Inside Majid Jordan's New Album: 'It’s Simple, It’s Pure, It’s Honest'

The OVO Sound duo tells us they've found “a whole new way of looking” at things on their upcoming LP.

majid jordan

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majid jordan

Majid Jordan’s dream is to make an album that’s unskippable. It’s not so much about the quality of each individual song—although of course they strive for front-to-back bangers. But what they’re really going for is a journey. A narrative. Something whole.

These guys want to make an album so coherent, so self-contained, that it demands to be listened to from beginning to end in one sitting. “More than ever, Maj and I keep wanting to make that album, all cohesive, that you really don’t skip,” Jordan Ullmann, one half of Majid Jordan, explained to me at a nightclub in downtown Toronto—prior to the COVID-19 crisis—where he and Majid Al Maskati were set to perform. (You know, back when concerts were still a thing.) “You can just play it for 40 or 50 minutes, and it takes you somewhere, and there are ups and downs. We think about this stuff constantly.”

It’s fitting, then, that they should be associated with fellow Torontonian Drake, whose first mixtapes and albums were praised for their deliberate pacing and sequencing, and who helped shift the hip-hop album away from the somewhat meandering, skit-laden structure that had previously been the genre’s dominant form. Drake effectively discovered Ullmann and Al Maskati, signing them to his label, OVO Sound, after he and producer Noah ‘40’ Shebib heard, and were impressed by, the pair’s Soundcloud EP Afterhours, which they’d recorded in Ullmann’s parents’ basement. After guesting on Drake’s ubiquitous 2013 single “Hold On, We’re Going Home”—which Ullmann and Al Maskati also co-wrote and co-produced—the name Majid Jordan had real, almost overnight cache.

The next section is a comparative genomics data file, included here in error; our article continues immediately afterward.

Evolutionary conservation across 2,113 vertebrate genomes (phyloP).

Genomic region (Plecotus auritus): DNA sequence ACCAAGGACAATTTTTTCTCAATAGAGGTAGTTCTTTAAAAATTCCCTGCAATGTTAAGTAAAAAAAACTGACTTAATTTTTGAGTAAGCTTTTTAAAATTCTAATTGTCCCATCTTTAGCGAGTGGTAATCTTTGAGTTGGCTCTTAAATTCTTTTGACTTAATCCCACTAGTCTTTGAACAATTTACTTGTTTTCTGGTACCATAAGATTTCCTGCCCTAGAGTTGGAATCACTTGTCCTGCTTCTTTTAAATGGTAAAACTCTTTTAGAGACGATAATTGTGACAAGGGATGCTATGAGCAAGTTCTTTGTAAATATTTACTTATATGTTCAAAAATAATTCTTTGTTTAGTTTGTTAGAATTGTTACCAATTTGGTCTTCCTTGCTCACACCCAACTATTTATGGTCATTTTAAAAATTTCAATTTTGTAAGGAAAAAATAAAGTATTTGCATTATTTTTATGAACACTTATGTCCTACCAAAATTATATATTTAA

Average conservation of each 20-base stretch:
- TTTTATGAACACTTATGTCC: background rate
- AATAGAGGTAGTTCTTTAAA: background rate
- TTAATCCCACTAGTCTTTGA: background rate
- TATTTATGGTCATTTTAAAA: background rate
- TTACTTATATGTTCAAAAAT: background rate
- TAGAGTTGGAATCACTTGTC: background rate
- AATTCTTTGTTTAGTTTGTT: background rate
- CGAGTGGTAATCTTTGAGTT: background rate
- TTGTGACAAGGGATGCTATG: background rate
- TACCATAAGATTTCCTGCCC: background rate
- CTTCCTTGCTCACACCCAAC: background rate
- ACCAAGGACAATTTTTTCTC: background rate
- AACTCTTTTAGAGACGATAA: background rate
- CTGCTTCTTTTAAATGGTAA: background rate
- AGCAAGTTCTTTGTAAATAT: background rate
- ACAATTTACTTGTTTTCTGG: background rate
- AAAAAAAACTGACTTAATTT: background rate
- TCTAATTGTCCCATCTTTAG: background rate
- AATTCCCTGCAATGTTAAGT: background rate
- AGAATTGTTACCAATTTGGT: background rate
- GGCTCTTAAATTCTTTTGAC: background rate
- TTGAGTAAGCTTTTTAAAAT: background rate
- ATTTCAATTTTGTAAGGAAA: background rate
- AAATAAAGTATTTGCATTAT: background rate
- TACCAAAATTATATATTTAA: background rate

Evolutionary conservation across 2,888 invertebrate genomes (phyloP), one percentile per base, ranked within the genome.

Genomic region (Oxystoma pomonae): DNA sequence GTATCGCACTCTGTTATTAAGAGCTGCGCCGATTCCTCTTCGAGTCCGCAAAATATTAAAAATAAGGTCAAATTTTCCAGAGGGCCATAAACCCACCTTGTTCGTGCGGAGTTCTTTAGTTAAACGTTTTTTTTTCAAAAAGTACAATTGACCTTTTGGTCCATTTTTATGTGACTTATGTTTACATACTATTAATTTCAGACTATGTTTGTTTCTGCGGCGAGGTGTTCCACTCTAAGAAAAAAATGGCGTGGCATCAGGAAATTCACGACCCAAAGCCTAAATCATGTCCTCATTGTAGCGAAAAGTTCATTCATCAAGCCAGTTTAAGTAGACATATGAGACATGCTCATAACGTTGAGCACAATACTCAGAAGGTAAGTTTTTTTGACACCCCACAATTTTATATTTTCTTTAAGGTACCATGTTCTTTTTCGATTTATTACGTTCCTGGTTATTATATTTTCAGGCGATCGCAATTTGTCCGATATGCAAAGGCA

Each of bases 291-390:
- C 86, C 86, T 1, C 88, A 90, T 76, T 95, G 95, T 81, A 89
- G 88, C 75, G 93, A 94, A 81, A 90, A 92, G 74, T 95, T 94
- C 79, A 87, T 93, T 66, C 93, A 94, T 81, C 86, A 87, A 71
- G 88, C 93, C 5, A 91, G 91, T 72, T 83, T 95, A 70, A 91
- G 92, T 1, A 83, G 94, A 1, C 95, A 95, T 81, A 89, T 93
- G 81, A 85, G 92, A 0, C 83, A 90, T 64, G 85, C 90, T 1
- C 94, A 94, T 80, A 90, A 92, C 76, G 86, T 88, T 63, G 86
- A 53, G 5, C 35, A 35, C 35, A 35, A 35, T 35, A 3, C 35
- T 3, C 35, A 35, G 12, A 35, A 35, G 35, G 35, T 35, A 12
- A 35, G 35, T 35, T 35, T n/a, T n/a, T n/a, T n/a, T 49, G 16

Over the last seven years, Ullmann and Al Maskati have made strides to step outside Drake’s long shadow. They seem reluctant to talk about him; a publicist, prepping me for the conversation, politely requested that I keep questions about Drake limited. This seemed reasonable, in light of the career they’ve built for themselves. What Ullmann and Al Maskati are doing these days has almost nothing to do with Drake. “When we first started making music, it was in our dorm room. Next thing we know we’re signed to the biggest artist in the world’s record label, and they need us to make this album,” Al Maskati told me. It’s the closest either of them came to touching on the issue. “We were still learning. We’re still learning. We’re learning as we go.”

“How do we find simplicity? How do we make the world a better place for everybody?”

Majid Jordan released their self-titled debut in the winter of 2016. At nearly an hour, it sounds warm and engrossing. If it sometimes drags a little—almost every song taps out at just under five minutes—on the whole, it is remarkably consistent and unified, and feels like the expression of a specific vision. “That first album, the cohesiveness of it, a lot of it was just songs made in a day, one-take things, that Jordan would take and produce around,” Al Maskati explains. “You have an original idea that we riffed on, and then he would take the song and arrange it, and put it with something else, and smooth it out. He was a DJ. We were constantly thinking about BPMs.”